Serbian aircraft maintenance specialist Jat Tehnika is Europe’s first maintenance, repair and overhaul (MRO) organisation to win approval for the line and base maintenance of the Superjet 100 (SSJ100) aircraft. The approval may help to market and promote the Russian regional jet to potential European region customers.
The company, which is based at Belgrade’s Nikola Tesla airport (IATA: BEG), announced that it had secured EASA Part 145 approval for the type on November 12. The approval covers its Belgrade base and its line stations at other airports.
Miroslav Musulin, chief executive of Jat Tehnika, enthused: ”Jat Tehnika continues its strategic goal to be among the most advanced key MRO players in the market of state-of the art aircraft such as the Boeing MAX, the Airbus neo and [now] the Superjet 100.”
The official statement also reveals that the approval was achieved “with the support of SuperJet International in terms of necessary personnel training, spares and technical services. Russian Aviation Insider has been trying to contact Jat Tehnika for more details on the company’s plans for developing this part of its business. In the meantime, Stefano Marazzani, SuperJet International’s chief executive noted in a statement that the partnership with Jat Tehnika will “smooth the access to flexible maintenance services” for SSJ100 operators.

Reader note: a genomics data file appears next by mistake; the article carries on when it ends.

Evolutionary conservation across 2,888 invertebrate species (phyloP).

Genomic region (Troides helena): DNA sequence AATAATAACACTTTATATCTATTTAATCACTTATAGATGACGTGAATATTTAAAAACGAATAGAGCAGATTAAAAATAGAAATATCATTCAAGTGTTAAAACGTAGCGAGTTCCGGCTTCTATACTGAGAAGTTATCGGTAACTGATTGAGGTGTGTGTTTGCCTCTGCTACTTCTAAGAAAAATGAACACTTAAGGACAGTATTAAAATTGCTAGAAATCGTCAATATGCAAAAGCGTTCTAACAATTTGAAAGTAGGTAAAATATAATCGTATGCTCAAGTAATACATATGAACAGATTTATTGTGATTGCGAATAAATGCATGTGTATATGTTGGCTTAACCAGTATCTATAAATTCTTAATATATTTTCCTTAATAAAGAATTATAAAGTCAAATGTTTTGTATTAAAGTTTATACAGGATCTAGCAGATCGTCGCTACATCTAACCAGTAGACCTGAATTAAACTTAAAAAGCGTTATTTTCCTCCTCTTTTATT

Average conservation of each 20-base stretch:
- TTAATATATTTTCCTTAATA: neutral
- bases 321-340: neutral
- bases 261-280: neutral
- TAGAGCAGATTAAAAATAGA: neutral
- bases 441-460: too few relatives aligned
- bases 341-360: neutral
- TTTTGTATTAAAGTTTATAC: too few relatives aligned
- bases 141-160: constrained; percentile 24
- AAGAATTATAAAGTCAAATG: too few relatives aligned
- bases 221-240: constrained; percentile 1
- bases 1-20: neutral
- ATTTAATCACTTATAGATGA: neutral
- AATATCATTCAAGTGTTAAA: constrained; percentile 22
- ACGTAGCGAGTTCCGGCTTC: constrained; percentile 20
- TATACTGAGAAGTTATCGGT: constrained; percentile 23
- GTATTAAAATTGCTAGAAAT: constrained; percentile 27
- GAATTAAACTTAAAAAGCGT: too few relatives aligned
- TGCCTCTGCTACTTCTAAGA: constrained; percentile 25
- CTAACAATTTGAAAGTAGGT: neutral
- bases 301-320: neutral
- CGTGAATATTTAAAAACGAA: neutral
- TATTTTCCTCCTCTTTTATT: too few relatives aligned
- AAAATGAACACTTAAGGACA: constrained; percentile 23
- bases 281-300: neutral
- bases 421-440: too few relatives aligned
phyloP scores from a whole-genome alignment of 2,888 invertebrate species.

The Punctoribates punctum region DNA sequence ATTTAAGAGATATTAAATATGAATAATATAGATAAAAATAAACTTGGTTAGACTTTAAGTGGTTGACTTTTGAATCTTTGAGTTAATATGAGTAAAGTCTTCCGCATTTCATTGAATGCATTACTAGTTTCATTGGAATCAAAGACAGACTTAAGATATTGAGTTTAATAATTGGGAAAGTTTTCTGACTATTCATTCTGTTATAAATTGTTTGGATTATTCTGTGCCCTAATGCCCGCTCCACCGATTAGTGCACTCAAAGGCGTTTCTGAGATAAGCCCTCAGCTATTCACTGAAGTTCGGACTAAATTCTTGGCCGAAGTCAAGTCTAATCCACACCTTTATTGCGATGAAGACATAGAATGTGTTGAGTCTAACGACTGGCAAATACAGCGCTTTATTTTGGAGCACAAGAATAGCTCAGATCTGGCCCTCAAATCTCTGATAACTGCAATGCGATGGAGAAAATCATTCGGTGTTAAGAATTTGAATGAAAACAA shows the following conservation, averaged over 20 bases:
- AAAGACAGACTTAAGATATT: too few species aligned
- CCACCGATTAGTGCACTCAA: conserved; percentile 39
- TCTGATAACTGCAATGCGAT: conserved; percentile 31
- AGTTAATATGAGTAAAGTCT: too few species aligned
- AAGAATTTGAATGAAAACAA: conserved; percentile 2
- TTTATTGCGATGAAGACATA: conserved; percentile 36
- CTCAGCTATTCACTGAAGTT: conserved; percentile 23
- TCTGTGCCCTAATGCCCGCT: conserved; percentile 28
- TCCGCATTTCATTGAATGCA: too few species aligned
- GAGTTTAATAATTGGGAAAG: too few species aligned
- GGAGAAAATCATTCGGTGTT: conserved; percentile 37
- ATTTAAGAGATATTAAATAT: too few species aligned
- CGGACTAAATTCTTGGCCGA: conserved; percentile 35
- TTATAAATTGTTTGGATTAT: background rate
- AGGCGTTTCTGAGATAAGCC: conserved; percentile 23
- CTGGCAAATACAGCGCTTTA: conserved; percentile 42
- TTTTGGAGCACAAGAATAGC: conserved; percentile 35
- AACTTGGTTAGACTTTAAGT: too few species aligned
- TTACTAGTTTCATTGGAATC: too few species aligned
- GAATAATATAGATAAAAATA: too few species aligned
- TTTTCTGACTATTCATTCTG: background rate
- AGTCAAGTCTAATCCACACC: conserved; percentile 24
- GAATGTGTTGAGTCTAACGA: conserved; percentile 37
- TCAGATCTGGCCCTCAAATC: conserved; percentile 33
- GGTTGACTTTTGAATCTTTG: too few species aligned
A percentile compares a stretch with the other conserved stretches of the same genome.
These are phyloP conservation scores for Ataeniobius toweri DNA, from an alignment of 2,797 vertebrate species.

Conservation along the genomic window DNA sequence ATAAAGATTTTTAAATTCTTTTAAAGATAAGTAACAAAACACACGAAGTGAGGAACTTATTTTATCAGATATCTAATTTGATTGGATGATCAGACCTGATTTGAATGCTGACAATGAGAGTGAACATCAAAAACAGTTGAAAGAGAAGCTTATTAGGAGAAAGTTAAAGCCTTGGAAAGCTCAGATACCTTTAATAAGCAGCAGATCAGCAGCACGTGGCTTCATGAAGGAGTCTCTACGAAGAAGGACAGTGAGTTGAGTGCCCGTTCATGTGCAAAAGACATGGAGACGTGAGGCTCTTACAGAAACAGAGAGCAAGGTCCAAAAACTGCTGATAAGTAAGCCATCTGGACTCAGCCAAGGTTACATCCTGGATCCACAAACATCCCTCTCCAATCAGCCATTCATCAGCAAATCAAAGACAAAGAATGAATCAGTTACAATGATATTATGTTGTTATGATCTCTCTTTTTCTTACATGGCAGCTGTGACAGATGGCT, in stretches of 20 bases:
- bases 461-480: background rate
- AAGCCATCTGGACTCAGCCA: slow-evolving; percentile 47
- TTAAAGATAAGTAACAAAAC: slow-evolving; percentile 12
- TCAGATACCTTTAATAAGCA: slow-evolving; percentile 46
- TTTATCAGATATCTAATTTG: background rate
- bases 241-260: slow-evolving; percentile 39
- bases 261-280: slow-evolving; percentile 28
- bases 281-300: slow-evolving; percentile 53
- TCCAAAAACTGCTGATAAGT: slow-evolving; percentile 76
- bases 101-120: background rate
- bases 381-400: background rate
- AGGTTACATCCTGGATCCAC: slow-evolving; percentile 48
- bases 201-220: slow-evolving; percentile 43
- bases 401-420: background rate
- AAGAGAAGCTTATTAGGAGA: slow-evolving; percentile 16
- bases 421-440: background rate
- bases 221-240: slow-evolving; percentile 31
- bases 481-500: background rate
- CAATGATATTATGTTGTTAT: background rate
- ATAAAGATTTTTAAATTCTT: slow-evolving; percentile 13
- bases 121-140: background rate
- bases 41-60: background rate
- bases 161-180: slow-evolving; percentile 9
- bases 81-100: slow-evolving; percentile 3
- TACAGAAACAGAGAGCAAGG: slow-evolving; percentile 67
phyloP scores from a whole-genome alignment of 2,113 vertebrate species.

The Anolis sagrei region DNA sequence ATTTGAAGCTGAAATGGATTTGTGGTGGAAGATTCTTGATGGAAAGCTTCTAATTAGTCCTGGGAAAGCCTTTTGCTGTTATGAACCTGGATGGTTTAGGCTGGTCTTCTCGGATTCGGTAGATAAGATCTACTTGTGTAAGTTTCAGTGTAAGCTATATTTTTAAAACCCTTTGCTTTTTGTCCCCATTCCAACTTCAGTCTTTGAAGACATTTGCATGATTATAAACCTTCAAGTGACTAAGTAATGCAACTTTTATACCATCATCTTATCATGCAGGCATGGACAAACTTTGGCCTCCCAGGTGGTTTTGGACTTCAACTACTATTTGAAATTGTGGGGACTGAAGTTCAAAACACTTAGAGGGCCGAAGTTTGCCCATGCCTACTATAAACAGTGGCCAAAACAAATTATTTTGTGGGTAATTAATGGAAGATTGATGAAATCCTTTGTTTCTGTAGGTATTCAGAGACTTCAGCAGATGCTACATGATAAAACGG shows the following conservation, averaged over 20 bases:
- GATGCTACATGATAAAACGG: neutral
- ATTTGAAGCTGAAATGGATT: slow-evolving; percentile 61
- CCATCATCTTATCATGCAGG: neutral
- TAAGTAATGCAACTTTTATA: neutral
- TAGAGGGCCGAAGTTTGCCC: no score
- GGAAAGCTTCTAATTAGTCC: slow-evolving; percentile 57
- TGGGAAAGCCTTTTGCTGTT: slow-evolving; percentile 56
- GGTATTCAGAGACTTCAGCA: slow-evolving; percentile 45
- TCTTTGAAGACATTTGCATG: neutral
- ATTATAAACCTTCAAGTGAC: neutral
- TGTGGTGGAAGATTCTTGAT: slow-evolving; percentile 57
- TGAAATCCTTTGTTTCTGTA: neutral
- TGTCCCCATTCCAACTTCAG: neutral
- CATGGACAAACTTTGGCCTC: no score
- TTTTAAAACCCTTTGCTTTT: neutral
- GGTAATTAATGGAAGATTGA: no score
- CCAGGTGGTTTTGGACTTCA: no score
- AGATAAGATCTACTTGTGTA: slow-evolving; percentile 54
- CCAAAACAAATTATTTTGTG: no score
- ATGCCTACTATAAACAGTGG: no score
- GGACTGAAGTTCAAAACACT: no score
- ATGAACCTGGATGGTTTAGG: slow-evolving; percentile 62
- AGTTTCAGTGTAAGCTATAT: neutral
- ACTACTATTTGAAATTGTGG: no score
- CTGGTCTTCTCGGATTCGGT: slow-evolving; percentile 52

“This agreement confirms the SSJ100 programme’s commitment in providing its customers with an open market ‘ecosystem’ capable of offering a wide range of services directly,” Marazzani said, adding that the company is now confident that the European market for the regional jet “will recover.”
As of today, there is not a single commercial operator of the SSJ100 registered in Europe. The only serious interest came from Ireland’s CityJet, which wet-leased several of the aircraft to Belgium’s Brussels Airlines. According to the plane’s producer Sukhoi Civil Aircraft, CityJet organised in-house line maintenance for the servicing of its SSJ100 fleet.
Russia’s state-run aerospace and defence corporation Rostec, the parent of Sukhoi Civil, is still hoping to deliver Russian-made jets to European customers. There are rumours of negotiations with operators in Turkey and Norway. Having an EASA-approved MRO provider in Europe may positively influence their decisions.
Jat Tehnika was created in 2006 as a separate MRO, as a part of the transition process in Serbia when it was separated from mother company JAT Airways, formerly Yugoslav Air Transport (JAT).
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